Real school reform can't be rushed

Bill Gates and Eli Broad, two philanthropists who have pumped more than $2 billion into school reform projects, are unhappy with the pace of change. Together they plan to spend $60 million to force the issue of school reform onto the agenda of the 2008 presidential election.

"I have reached the conclusion as has the Gates foundation, which has done good things also, that all we're doing is incremental," said Broad, who founded SunAmerica and KB Home.

Gates, the chairman of Microsoft, responding to questions by e-mail from a reporter for The New York Times, said, "The lack of political and public will is a significant barrier to making dramatic improvements in school and student performance." Their project — which will not endorse candidates — will try to create a debate over stronger, more consistent national curriculum standards, lengthening the school day and the school year and improving teacher quality through merit pay and other measures.

Gates and Broad should save their money for more worthy causes. Their $60 million will merely enrich advertising agencies and the media. It has no chance to improve the quality of education in America.


There is no way to create a "stronger, more consistent" national curriculum when three allegedly mainstream candidates for the Republican nomination for president stand up before a national television audience and acknowledge they do not believe in evolution. What society in its right mind would leave its children's scientific education to cabinet officials chosen by such a president? Who wants to even open the door to the possibility?

Republicans won office for years promising "they would not become the nation's school superintendent." When the Republicans won both houses of Congress and the White House, they passed the No Child Left Behind law and promptly became the nation's school superintendent. The law has not been successful in the eyes of many voters and that's one of the reasons the Republicans are no longer the majority party.

When school reformers compare us with countries that have national curricula, it is usually homogenous societies, deferential to authority, such as Japan or China or European societies where the dominant culture is permitted to impose its values in the classroom, such as England or France.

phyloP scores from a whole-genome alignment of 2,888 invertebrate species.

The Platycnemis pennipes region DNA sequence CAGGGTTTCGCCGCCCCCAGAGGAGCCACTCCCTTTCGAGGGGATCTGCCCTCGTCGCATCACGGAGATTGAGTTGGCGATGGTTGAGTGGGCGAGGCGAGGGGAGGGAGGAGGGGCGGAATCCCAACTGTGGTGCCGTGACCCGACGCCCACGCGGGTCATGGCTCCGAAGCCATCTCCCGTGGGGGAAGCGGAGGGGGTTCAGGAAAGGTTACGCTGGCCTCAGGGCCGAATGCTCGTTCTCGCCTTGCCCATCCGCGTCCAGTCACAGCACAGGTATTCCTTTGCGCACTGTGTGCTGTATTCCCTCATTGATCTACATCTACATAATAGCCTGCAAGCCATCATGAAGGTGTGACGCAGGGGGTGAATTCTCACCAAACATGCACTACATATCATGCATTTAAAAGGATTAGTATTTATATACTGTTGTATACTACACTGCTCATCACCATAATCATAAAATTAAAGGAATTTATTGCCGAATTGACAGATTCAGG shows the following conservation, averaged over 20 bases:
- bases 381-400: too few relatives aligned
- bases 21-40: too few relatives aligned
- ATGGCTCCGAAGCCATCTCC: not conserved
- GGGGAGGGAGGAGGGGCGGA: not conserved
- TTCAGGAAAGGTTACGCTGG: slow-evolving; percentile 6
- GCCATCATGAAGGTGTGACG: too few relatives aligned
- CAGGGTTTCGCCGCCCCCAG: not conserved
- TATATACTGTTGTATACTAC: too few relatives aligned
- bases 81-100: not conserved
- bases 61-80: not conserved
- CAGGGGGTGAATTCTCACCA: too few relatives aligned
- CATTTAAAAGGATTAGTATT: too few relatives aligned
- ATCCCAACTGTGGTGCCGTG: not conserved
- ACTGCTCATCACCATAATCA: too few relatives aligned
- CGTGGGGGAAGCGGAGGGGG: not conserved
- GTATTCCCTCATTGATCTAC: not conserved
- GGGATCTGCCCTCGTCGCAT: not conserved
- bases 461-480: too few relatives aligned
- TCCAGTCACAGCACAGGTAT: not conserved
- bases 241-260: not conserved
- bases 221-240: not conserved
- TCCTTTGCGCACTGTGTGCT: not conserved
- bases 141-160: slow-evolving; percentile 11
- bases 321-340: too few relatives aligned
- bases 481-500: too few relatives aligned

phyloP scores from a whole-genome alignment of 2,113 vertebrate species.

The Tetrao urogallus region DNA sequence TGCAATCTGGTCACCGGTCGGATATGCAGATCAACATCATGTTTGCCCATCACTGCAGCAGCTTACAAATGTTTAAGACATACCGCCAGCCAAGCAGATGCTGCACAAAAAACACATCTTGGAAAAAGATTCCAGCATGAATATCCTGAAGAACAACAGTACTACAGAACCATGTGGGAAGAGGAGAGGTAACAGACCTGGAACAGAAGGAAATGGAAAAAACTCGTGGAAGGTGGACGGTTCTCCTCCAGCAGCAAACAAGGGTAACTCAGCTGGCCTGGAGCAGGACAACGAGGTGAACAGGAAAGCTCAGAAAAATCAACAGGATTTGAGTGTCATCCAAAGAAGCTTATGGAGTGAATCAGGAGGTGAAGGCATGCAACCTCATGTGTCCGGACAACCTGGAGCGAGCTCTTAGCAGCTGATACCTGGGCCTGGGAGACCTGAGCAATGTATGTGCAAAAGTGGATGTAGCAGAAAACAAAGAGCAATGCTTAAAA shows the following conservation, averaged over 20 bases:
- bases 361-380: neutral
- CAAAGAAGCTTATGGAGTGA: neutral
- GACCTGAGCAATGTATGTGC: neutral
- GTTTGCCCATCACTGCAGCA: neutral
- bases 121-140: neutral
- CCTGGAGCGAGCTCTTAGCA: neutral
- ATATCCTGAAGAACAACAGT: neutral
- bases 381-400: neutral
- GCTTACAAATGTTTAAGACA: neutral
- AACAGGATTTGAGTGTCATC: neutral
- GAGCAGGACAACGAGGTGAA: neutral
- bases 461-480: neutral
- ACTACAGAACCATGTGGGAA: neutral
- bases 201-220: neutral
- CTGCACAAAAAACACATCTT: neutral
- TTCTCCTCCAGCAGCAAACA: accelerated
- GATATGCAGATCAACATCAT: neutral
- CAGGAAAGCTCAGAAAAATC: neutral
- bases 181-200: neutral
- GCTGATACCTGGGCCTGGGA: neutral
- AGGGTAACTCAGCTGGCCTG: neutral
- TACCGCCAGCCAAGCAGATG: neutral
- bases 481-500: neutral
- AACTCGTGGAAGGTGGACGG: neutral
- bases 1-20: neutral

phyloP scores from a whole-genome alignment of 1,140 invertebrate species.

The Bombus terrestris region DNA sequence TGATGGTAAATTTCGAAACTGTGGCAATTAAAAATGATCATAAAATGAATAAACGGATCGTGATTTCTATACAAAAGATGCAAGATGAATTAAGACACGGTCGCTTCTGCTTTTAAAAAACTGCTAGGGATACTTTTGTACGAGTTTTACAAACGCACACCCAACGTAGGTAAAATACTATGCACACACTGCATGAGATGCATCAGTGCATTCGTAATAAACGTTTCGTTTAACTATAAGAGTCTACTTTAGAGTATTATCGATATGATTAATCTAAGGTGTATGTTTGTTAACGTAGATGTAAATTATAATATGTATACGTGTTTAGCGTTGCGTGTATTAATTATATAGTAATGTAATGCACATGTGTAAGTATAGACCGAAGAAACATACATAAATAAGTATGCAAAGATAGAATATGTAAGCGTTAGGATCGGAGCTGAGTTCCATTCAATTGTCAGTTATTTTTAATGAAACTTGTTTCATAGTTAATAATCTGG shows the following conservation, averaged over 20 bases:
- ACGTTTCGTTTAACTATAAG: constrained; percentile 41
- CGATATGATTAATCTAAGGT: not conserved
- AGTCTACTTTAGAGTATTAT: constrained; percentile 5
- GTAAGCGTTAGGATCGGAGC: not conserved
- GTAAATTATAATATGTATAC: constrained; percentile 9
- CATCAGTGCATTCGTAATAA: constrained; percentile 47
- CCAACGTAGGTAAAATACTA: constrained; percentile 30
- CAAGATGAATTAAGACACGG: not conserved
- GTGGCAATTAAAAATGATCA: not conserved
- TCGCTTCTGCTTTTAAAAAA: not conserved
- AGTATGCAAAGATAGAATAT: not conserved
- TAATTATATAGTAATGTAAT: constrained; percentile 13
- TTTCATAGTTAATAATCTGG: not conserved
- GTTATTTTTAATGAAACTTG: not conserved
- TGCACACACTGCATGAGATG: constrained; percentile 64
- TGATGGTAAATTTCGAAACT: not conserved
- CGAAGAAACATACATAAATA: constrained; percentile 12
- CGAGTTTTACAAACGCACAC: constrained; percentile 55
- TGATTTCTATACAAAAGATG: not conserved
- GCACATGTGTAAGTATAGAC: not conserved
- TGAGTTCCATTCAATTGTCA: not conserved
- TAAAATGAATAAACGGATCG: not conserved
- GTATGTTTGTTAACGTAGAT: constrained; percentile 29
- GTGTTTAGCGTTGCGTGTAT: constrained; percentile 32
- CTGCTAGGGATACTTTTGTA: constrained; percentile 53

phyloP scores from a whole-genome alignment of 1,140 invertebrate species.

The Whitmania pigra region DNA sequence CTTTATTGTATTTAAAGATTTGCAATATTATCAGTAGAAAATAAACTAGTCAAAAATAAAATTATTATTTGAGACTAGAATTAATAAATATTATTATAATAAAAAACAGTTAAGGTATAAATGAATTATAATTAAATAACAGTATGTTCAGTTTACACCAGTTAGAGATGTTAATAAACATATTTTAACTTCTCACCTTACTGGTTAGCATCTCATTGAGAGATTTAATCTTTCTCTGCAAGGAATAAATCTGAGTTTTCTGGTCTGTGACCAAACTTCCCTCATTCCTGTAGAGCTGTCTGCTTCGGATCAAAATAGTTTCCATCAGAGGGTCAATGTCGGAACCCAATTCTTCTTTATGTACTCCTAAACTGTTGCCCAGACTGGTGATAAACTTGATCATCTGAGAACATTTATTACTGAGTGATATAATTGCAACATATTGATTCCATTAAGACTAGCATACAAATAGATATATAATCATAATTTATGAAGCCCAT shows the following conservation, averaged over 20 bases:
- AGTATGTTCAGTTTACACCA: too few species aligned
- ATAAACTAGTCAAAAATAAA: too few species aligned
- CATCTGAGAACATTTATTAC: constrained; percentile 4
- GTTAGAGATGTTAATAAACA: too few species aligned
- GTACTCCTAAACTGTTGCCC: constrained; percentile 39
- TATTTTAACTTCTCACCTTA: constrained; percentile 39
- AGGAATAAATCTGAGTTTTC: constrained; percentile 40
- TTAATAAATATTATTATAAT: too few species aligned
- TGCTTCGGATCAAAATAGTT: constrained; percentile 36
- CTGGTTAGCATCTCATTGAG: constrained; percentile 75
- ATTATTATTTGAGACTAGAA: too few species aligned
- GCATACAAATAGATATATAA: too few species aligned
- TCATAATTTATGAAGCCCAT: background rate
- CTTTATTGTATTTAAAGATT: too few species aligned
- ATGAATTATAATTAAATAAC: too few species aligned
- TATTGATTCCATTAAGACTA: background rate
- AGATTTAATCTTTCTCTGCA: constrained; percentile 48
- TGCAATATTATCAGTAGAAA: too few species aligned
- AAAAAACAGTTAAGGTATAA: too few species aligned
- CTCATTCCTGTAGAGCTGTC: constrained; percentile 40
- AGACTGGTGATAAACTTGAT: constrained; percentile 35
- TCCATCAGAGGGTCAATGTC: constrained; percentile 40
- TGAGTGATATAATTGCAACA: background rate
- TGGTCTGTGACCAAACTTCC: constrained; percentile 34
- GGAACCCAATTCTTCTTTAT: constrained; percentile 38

The United States has never been a homogenous culture and our culture is not deferential toward national authority. No uniform national education policy is possible because no one policy can recognize the large cultural differences that make regionalism in America so distinct. If a national education policy recognizes the cultural values of a region — such as the Pacific Northwest — that policy will not be acceptable in other regions — the American South, for example.

Even statewide educational standards have not proven effective. Oregon's 17-year experiment with state control of local education has been a rocky road. The passage of Don McIntire's Measure 5 in 1990, billed as a property tax limitation, shifted funding and control of education to the state income tax, the Legislature and the state Department of Education. After Measure 5, the Legislature equalized spending among school districts by reducing appropriations to districts such as Lake Oswego, Eugene, Helix and Ashland that had approved higher property tax levies to provide for their students, and shifted income tax dollars to school districts such as Parkrose, Coos Bay and Grants Pass that couldn't pass adequate property tax levies.

The result has been constant cutting — especially in art, music and vocational education — and larger class sizes and shorter school years to make up the difference. The emphasis on mindless testing is causing school districts to drop any classes that don't teach what is on the tests, displeasing many parents who expected a more rounded education for their children.

Broad and Gates complain that school reform has been too incremental. School reform will always be incremental. Parents will reject any reform that makes them unable to help their children with their homework. No parent is willing to appear stupid in front of their children.

Gates and Broad will be doing the nation a service by downsizing their ambitions. Pick half a dozen states in various parts of the country and finance a campaign in governor's races to heighten awareness of education reform. Concentrate on the local school district level. Create successful models other states can emulate. The Gates-financed "small school" program has already made a positive impact nearly everywhere it has been tried because smaller schools and smaller classes give teachers more classroom time with their students — and that is probably the most immediate and effective way to improve student learning without alienating parents. I wonder if any politicians are listening.

Russell Sadler has commented on Oregon politics for more than 30 years. E-mail him at

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